Campaign[edit]

Results[edit]

Overall[edit]

Party[9] Councillors Votes
Total +/-  % share Total
UUP 189 +37 29.5 188,497
DUP 142 0 24.3 155,297
SDLP 102 -2 17.8 113,967
Sinn Féin 59 N/A 11.8 75,686
Alliance 34 -4 7.0 45,038
Independent 9 -28 1.6 10,297
Independent Unionist 8 +6 1.3 8,780
Independent Nationalist 6 +6 1.2 7,597
Workers' Party 4 +1 1.6 10,415
Irish Independence 4 -17 1.2 7,459
Ulster Popular Unionist 3 -2 0.5 3,139
PUP 2 +1 0.6 3,612
Protestant Unionist 1 +1 0.5 2,970
Labour (NI) 1 0 0.2 1,285
Labour Party NI 0 N/A 0.2 1,029
Newtownabbey Labour 1 0 0.1 792
Ulster Democratic 0 N/A 0.1 782
Labour and Trade Union 0 N/A 0.1 556
Independent Democratic Unionist 0 N/A 0.1 429
Ecology 0 0 0.1 387
Irish Republican Socialist 0 -2 0.0 276
Communist Party 0 0 0.0 245
All Night Party 0 N/A 0.0 235
Independent Republican 0 0 0.0 187
People's Democracy 0 -2 0.0 131
Independent Workers' Party 0 N/A 0.0 113
Liberal 0 N/A 0.0 35
Independent Labour 0 -1 0.0 30

By council[edit]

Antrim[edit]

Ards[edit]

Armagh[edit]

Ballymena[edit]

Banbridge[edit]

Belfast[edit]

Court[10]
Party Candidate 1st Pref
Independent Unionist George Seawright 2,970
PUP Hugh Smyth 1,761
DUP Ted Ashby 1,420
UUP Herbert Ditty 1,197
Independent Unionist Joe Coggle 894
UUP Fred Cobain 804
Alliance W. J. Dukelow 626
UUP J. B. Sands 624
DUP W. Baxter 572
Ulster Democratic S. Doyle 536
Sinn Féin H. Fitzsimmons 432
DUP R. Morrow 182
Workers' Party Peter Cullen 157
Turnout 12,547
New area
Pottinger[10]
Party Candidate 1st Pref
DUP Sammy Wilson 2,454
DUP F. Leslie 2,224
UUP Margaret Clarke 1,999
DUP Jim Walker 1,153
UUP Reg Empey 1,117
Alliance Mervyn Jones 1,019
Sinn Féin Joe O'Donnell 566
UUP H. Fletcher 431
PUP David Ervine 394
SDLP C. Maginnis 340
Workers' Party Frank Cullen 303
Labour and Trade Union S. J. Dempsey 218
Communist Party James Stewart 61
Turnout 12,785
New area
Victoria[10]
Party Candidate 1st Pref
DUP Wallace Browne 3,447
UUP Tommy Patton 2,390
Alliance Oliver Napier 2,309
UUP William Corry 1,838
UUP Dorothy Dunlop 1,365
Alliance G. P. C. Thompson 1,278
DUP S. J. Walker 1,131
UUP J. McCrea 1,002
DUP Robin Newton 564
SDLP M. F. Gilheany 188
Turnout 15,939
New area
Balmoral[10]
Party Candidate 1st Pref
UUP Margaret Crooks 2,438
UUP Jim Kirkpatrick 1,820
DUP Billy Dickson 1,638
SDLP Dorita Field 1,332
Alliance John Montgomery 1,326
UUP James Stewart 1,071
Alliance David Cook 1,042
DUP Joan Parkes 998
DUP C. K. Gibson 620
Labour Party NI S. S. Graham 186
Workers' Party Shaun McKeown 133
Independent Victor Brennan 127
Independent Unionist W. S. Stevenson 56
Turnout 13,102
New area
Castle[10]
Party Candidate 1st Pref
UUP John Carson 3,153
SDLP Alban Maginness 1,977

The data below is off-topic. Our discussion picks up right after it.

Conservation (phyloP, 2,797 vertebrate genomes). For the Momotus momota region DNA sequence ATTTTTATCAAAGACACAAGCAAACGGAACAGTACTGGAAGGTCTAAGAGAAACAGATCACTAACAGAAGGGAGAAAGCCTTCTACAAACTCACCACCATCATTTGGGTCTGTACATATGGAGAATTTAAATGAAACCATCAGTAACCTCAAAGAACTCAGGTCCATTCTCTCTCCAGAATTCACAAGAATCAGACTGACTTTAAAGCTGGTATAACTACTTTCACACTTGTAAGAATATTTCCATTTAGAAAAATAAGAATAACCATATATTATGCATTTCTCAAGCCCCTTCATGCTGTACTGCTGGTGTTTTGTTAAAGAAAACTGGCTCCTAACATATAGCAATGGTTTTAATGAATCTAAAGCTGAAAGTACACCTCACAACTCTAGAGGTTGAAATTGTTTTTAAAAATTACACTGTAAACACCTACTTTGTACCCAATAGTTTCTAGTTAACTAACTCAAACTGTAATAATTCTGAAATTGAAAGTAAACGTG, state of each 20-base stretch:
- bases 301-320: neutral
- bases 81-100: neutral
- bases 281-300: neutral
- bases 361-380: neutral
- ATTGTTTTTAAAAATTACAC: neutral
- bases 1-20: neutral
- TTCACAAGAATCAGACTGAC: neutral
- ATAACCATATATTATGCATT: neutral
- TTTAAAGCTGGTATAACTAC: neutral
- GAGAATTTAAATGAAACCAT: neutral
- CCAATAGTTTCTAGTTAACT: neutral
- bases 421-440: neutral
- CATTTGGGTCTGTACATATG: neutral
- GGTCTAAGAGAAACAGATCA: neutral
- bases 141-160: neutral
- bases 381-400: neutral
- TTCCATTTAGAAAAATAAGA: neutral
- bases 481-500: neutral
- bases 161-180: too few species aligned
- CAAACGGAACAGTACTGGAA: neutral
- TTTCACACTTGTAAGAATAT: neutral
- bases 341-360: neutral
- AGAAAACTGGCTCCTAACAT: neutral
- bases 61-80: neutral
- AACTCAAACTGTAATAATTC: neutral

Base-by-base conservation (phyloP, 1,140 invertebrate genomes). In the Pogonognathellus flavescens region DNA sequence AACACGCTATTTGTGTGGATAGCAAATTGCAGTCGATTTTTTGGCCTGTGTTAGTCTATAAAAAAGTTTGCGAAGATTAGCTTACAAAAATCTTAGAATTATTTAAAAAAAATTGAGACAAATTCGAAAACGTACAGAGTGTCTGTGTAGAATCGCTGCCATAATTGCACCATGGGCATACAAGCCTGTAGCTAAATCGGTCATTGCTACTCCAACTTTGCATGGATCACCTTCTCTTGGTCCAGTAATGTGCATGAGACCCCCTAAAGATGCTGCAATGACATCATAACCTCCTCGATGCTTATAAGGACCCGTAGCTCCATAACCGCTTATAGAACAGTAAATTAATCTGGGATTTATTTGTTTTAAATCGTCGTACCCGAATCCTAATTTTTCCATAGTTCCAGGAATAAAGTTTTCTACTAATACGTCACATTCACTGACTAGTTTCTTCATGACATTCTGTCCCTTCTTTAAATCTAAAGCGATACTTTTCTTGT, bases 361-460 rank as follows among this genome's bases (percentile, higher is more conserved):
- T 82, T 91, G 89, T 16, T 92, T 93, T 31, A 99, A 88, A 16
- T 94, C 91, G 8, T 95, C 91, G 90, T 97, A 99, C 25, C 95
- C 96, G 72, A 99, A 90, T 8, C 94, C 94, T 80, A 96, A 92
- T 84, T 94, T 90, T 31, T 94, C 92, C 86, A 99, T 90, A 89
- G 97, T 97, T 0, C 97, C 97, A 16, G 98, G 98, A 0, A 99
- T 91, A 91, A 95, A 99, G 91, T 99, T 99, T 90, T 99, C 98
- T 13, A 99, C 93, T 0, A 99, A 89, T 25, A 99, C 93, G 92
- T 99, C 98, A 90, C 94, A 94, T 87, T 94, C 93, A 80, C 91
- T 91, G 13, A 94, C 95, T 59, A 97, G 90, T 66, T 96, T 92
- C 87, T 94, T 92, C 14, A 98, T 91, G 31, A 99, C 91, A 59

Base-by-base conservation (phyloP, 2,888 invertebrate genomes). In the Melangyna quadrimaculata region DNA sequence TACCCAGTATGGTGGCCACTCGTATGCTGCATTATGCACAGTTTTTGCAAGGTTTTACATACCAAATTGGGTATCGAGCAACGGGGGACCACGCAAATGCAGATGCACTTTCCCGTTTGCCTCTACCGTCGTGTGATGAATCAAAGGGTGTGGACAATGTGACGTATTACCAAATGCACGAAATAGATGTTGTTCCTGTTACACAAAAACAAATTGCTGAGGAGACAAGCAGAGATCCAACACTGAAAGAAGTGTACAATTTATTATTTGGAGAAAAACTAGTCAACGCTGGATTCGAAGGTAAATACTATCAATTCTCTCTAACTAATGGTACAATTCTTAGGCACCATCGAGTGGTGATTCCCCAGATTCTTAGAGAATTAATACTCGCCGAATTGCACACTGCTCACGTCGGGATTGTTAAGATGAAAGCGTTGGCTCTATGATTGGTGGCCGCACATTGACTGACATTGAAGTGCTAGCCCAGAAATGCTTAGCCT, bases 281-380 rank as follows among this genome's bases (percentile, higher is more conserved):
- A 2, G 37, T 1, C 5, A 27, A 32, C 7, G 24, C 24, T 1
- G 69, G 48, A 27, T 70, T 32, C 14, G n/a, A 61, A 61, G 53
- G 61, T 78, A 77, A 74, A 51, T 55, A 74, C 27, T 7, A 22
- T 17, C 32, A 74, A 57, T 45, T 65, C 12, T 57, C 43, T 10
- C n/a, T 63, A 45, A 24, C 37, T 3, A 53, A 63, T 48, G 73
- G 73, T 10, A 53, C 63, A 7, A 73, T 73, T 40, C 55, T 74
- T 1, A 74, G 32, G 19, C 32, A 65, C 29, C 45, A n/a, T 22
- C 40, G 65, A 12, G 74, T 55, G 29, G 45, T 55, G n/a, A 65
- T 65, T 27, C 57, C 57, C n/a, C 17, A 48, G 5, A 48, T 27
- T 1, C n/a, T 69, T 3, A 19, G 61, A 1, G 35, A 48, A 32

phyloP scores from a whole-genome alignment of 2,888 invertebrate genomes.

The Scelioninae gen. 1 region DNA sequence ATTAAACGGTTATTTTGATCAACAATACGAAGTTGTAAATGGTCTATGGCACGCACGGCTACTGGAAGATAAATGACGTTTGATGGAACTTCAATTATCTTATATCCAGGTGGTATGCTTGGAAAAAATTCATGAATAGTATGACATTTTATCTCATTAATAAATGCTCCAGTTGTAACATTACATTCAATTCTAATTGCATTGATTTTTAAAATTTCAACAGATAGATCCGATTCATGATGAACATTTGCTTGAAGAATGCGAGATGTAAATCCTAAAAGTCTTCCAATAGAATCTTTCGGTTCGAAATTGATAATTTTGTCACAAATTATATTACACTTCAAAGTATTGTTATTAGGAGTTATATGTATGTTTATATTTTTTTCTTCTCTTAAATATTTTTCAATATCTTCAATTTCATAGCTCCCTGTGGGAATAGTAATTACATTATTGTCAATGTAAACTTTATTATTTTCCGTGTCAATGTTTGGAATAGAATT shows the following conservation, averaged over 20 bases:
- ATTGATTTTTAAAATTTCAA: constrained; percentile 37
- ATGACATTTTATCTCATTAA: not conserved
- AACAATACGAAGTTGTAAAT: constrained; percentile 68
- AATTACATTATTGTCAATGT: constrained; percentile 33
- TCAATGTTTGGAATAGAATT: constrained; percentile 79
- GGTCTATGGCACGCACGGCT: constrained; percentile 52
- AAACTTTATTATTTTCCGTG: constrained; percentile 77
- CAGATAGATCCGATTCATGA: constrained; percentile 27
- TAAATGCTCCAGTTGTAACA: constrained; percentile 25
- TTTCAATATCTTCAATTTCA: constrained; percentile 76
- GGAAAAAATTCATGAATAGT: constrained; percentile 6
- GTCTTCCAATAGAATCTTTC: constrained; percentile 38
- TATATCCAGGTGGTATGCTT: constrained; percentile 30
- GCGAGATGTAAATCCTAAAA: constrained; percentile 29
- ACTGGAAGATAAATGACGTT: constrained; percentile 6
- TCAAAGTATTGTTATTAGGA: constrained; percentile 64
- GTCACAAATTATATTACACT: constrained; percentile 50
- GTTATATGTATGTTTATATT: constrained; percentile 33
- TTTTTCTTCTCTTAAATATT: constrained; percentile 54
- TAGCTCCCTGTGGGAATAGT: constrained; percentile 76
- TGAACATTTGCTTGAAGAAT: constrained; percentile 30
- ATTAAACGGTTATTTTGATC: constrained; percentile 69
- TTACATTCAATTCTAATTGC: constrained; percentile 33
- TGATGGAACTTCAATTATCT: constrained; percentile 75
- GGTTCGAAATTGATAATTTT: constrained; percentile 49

Independent Unionist Frank Millar 1,623
DUP Nigel Dodds 1,502
UUP Alfie Redpath 1,107
Alliance Tom Campbell 799
DUP M. Whittley 706
Independent Unionist William Gault 674
SDLP J. G. Murphy 579
Alliance R. O. Jamison 449
Workers' Party K. Johnston 444
Turnout 13,391
New area
Oldpark[10]
Party Candidate 1st Pref
UUP Fred Proctor 1,800
Sinn Féin Bobby Lavery 1,752
Sinn Féin Gerard McGuigan 1,570
SDLP Brian Feeney 1,516
Workers' Party Seamus Lynch 1,344
DUP Peter Lunn 958
SDLP P. Hunter 787
Sinn Féin Paddy McManus 774
Independent Unionist Nelson McCausland 717
UUP David Smylie 707
DUP P. Whittley 604
Alliance A. J. Carton 535
Labour Party NI Paddy Devlin 472
PUP Paddy Bird 433
Ecology Peter Emerson 308
Turnout 14,748
New area
Laganbank[10]
Party Candidate 1st Pref
UUP B. Blair 1,969
Alliance W. F. McDowell 1,425
DUP Rhonda Paisley 1,325
SDLP Alasdair McDonnell 1,175
DUP R. S. McCrea 1,102
SDLP G. McGettrick 833
UUP J. J. Dixon Gilmore 727
Sinn Féin Mick Conlon 614
UUP R. J. Wilson 604
Workers' Party G. Carr 550
Alliance Dan McGuinness 434
Labour and Trade Union R. G. Millar 100
Labour (NI) J. King 73
Communist Party M. J. Morrissey 57
Turnout 11,285
New area
Upper Falls[10]
Party Candidate 1st Pref
SDLP Alex Attwood 2,461
Sinn Féin Alex Maskey 2,329
Sinn Féin T. M. Holland 2,256
SDLP Cormac Boomer 1,655
Sinn Féin Máirtín Ó Muilleoir 1,031
Alliance Pip Glendinning 931
Workers' Party G. A. McCann 386
DUP I. Lewis 372
Labour and Trade Union Micky Duffy 238
People's Democracy John McAnulty 131
SDLP Peter Prendiville 72
Communist Party K. McCorry 60
Turnout 13,052
New area
Lower Falls[10]
Party Candidate 1st Pref
SDLP Joe Hendron 2,606
Sinn Féin Sean McKnight 1,939
Sinn Féin S. Keenan 1,752
Sinn Féin E. Fitzsimons 1,595
Sinn Féin Fra McCann 1,467
Workers' Party Mary McMahon 1,115
Alliance Will Glendinning 1,113
SDLP S. Mullen 159
Communist Party D. Murray 67
Turnout 12,263
New area

Carrickfergus[edit]

Castlereagh[edit]

Coleraine[edit]

Cookstown[edit]

Craigavon[edit]

Derry[edit]

Down[edit]

Dungannon[edit]

Fermanagh[edit]

Larne[edit]

Limavady[edit]

Lisburn[edit]

Magherafelt[edit]

Moyle[edit]

Newry and Mourne[edit]

Newtownabbey[edit]

North Down[edit]

Omagh[edit]

Strabane[edit]

References[edit]

  1. ^ "1981 Northern Ireland Chronology". CAIN Web Service. Retrieved 2009-04-10. 
  2. ^ a b c "1981 local government election result". ark.ac.uk. Retrieved 2009-04-10. 
  3. ^ Irish Times, 20 November 1984, p1 accessed 10 April 2009
  4. ^ Northern Ireland: The District Council Elections of 1985, page 5, S Elliott and FJ Smith, Queens University 1986, ISBN 0-85389-287-3
  5. ^ Elliott and Smith, p5
  6. ^ Elliott and Smith, p6
  7. ^ ibid
  8. ^ Elliott and Smith, page 9
  9. ^ Local Government Elections 1985, Northern Ireland Elections
  10. ^ a b c d e f g h i Belfast City Council Elections 1985–1989, Northern Ireland Elections